JH: Great storytelling, compelling characters, specific stories with edges, details, and nuance that an audience can relate to, be utterly surprised by, and even challenged by. We were looking for characters that complicate the standard pro-choice or “pro-life” stance. We were not looking for surveys of the movement, past or present. We were looking for films that build on the others, each one an independent story about a time, place, moment, character, or set of intersecting characters. We were looking for films that could serve as a rallying cry, a harbinger of things to come if reproductive rights are denied, Roe v. Wade overturned, and abortion actually made illegal and unsafe. We were looking for films that helped us understand and see the patterns and strategies of the right, here in the United States and globally, because they are connected. We were looking for characters that offered audience access to the complex set of emotions, ethics, and real threats a provider juggles on a daily basis, after they have gotten past the anti-choice protesters and into their clinic, often flying over many states to get there.

We wanted to explore reproductive justice through the eyes and hearts of women filmmakers of color. We wanted to see the intersection and relationship between the local and global, and we wanted to feel confident that when, and if the films were all viewed together, they were stronger, more resonant, more complicated, actually even more nuanced, and more compelling than any one film could be on its own—even if that film was extraordinary. I really think it takes this village of films to start to understand the vast impact the conservative right, anti-choice movement has had on the lives of women and the people they love.

At this moment, we are focused on helping to launch and support this group of eight films.

Rewire: Last year, Julie Parker-Benello told Indiewire that Chicken & Egg works to ensure there’s a “diversity of storytellers—socio-economically, racially, internationally, filmmakers of color, filmmakers from different sexual orientations.” How well is Chicken & Egg accomplishing that?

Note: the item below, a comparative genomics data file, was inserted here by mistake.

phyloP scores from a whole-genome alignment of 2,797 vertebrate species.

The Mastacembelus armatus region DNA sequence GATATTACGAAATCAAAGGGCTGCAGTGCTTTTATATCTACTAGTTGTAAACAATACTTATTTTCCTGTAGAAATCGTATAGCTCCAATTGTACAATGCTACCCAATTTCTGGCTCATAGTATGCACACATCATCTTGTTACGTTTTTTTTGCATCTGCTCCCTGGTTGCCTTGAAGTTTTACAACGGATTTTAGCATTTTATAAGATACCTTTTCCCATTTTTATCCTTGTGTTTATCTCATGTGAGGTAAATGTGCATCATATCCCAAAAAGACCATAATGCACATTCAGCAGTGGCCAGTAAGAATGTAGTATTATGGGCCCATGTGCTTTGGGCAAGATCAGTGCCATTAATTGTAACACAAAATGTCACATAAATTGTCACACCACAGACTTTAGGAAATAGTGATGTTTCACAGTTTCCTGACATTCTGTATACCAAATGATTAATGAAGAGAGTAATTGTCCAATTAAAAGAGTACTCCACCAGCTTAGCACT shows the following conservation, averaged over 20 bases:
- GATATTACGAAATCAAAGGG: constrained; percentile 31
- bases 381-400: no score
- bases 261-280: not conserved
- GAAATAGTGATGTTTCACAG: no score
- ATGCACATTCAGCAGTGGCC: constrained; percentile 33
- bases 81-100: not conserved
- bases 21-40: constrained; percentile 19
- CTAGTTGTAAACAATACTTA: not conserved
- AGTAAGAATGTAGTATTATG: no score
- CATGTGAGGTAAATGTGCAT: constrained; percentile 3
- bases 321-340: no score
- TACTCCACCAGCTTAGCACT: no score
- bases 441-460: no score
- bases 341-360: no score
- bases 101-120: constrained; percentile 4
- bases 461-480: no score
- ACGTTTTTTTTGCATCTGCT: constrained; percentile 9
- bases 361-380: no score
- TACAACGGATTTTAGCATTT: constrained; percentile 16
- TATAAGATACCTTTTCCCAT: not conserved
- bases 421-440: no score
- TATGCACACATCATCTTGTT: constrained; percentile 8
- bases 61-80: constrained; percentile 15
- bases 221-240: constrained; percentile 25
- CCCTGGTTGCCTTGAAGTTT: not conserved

JH: It’s an organizational priority for us to support women filmmakers from underrepresented communities. I can say with confidence that Chicken & Egg has, and we are continuing to build this commitment into our programming, funding, Open Call process, and field-building (which includes support of film festivals, organizations, and projects that literally build the documentary field or inspire social change).

That said, as much progress as we have made, we as an organization, and the documentary field in general, has to intentionally fund, support, and create the equitable, interesting, and dynamic worldthat is alive and complex in all its diversity—in which we want to live.

Five out of the eight films that are part of the REEL Reproductive Justice cohort are directed or co-directed by women of color. We look for diversity across all backgrounds, and seek out filmmakers from a broad spectrum of experiences, including class, geography, race and ethnicity, and sexual orientation. We also look for filmmakers who don’t necessarily fit into the traditional check boxes of diversity. For example, we look for and are supporting filmmakers who are working single mothers or are working with some kind of physical challenge. We are evolving new ways of reaching underrepresented storytellers and new strategies for supporting them with funding, mentorship, creative time, “space,” and opportunities for collaboration. And, as hard as we have worked on this, we can and have to work harder.

Rewire: When coaching your group of filmmakers, did you/do you offer guidance on filming in hostile environments? Or screening their film in hostile environments?

JH: The women filmmakers we support, especially the REEL Reproductive Justice filmmakers, are very brave. They are not fearless; I would say they are compassionate, mindful, and keenly aware of the threats with which their subjects live on a daily and nightly basis, especially the reproductive health providers. But following their subjects as they walk through a gauntlet of protesters, open hate mail, pick up threats on their answering machines, and put on bulletproof vests, seems to make the filmmakers all the more determined to tell these stories. None of them has said that they feel like they themselves were or are in danger; rather the very act of documenting their subjects under fire, provides them (their subjects, and by extension the filmmakers) with extra security.